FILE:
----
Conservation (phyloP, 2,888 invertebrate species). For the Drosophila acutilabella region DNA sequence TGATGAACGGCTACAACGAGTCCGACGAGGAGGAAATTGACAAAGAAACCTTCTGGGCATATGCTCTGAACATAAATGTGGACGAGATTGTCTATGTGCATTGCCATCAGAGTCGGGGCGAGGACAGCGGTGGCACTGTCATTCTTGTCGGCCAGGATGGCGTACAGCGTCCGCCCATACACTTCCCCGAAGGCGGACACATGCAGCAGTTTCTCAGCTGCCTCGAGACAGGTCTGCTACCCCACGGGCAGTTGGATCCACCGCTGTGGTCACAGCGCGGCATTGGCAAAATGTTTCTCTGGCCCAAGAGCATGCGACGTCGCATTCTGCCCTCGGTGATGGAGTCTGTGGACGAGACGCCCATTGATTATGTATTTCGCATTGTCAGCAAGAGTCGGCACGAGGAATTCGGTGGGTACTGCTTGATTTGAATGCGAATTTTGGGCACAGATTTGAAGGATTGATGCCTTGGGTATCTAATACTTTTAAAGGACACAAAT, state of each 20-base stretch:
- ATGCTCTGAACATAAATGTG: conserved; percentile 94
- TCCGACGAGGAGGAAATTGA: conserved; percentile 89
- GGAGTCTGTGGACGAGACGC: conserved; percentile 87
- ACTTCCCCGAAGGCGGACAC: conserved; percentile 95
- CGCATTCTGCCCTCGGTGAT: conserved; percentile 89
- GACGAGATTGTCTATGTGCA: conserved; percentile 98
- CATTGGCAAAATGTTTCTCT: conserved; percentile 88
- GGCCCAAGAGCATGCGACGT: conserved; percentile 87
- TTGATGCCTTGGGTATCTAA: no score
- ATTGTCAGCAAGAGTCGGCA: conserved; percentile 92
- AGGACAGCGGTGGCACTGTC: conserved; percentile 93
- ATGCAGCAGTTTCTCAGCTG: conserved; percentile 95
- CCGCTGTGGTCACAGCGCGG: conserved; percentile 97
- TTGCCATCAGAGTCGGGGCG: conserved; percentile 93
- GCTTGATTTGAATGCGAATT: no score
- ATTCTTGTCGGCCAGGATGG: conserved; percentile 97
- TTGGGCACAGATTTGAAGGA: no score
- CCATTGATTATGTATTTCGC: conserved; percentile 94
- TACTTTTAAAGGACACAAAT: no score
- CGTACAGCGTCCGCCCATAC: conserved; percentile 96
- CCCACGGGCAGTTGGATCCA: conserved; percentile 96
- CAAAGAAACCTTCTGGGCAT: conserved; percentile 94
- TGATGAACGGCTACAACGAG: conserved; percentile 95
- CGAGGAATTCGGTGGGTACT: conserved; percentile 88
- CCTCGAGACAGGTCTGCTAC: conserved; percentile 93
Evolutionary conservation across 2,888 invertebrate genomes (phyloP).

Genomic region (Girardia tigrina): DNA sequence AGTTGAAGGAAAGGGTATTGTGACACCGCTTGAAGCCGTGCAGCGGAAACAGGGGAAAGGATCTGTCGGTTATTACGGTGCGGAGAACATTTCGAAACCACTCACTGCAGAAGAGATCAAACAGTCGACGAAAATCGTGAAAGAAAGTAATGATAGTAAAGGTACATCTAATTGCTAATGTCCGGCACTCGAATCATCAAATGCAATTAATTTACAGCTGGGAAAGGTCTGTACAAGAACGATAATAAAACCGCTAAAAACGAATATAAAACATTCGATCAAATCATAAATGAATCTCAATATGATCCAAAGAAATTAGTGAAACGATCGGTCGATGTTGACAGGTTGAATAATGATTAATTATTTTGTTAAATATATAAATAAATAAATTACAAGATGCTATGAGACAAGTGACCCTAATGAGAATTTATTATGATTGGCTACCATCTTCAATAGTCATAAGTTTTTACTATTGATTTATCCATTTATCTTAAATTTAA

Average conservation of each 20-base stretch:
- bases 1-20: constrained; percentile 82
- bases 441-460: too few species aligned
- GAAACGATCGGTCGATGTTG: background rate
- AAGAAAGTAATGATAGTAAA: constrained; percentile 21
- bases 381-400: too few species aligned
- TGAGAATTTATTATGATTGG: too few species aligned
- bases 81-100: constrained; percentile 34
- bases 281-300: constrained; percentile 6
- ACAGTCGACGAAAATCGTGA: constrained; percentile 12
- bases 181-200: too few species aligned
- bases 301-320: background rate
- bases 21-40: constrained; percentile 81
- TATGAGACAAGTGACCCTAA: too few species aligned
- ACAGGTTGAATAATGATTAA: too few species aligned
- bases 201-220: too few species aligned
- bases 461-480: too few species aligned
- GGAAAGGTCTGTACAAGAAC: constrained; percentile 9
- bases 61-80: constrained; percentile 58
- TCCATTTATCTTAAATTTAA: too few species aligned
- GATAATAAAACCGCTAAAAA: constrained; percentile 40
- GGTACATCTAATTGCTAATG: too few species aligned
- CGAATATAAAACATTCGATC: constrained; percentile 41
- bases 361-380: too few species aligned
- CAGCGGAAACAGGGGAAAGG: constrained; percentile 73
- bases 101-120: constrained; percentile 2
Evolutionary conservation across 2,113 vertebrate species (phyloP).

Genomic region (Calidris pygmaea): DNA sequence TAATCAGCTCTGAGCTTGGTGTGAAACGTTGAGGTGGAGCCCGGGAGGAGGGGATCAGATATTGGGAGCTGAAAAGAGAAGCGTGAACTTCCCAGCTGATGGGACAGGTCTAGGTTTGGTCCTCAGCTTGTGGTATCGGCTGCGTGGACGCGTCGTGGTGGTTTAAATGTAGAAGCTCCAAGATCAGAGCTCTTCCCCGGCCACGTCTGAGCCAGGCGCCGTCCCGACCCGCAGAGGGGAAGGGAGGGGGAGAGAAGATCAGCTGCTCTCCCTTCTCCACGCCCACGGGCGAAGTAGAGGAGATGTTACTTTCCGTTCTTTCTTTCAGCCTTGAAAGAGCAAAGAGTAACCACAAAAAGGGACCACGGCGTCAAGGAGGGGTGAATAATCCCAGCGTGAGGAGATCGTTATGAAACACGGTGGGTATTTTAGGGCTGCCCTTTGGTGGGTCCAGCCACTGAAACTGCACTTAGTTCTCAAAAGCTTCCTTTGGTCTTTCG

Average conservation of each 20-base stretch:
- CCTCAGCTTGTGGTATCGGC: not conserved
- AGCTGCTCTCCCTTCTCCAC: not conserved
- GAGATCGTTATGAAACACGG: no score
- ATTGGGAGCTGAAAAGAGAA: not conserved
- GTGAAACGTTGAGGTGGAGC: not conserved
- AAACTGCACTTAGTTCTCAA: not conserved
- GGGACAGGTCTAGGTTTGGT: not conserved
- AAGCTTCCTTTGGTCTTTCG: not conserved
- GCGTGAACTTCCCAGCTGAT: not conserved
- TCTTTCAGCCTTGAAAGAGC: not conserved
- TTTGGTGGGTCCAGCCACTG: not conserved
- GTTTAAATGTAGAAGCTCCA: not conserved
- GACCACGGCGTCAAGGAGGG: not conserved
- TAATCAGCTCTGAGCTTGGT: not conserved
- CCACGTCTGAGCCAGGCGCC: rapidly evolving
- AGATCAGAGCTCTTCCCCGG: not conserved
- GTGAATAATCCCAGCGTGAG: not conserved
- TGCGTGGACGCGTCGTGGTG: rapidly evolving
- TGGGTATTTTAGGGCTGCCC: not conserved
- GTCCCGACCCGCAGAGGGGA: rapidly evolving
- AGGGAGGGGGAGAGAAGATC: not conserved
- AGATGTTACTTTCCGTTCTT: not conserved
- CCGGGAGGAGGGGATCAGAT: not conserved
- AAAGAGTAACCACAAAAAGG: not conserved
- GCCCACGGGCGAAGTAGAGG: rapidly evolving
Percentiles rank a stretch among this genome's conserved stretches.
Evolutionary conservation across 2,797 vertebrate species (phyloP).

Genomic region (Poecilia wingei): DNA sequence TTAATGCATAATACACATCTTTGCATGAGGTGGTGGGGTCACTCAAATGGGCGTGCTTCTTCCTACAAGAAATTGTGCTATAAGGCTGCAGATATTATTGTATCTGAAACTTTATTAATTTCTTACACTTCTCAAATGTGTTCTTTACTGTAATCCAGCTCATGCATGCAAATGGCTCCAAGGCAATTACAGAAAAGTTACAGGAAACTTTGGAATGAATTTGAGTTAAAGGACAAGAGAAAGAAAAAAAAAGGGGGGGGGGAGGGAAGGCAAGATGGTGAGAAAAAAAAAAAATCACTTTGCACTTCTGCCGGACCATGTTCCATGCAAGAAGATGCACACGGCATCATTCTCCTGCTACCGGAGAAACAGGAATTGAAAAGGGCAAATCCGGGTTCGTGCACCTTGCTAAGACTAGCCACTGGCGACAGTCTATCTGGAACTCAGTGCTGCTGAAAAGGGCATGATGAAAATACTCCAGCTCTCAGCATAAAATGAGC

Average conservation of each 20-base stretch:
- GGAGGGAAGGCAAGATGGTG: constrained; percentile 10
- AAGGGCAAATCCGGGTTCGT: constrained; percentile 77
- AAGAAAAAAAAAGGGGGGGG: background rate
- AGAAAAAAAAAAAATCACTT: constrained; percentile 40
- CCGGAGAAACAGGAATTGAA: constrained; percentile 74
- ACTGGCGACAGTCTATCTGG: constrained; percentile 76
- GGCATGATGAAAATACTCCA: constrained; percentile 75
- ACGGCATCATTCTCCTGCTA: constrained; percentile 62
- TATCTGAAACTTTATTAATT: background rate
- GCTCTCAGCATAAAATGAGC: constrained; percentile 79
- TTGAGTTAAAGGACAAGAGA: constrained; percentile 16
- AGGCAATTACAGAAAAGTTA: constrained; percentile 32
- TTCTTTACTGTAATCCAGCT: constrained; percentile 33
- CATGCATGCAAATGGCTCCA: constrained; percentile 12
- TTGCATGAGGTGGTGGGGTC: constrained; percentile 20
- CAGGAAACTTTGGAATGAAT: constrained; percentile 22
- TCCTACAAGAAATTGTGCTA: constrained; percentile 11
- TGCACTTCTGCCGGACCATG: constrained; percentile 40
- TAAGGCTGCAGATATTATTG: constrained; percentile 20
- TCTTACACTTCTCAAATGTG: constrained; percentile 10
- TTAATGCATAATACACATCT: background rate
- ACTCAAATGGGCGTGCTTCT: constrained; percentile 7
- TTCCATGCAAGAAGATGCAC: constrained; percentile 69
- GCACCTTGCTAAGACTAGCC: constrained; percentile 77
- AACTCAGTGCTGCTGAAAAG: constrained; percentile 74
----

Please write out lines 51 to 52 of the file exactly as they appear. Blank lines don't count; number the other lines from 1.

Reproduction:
- CGAATATAAAACATTCGATC: constrained; percentile 41
- bases 361-380: too few species aligned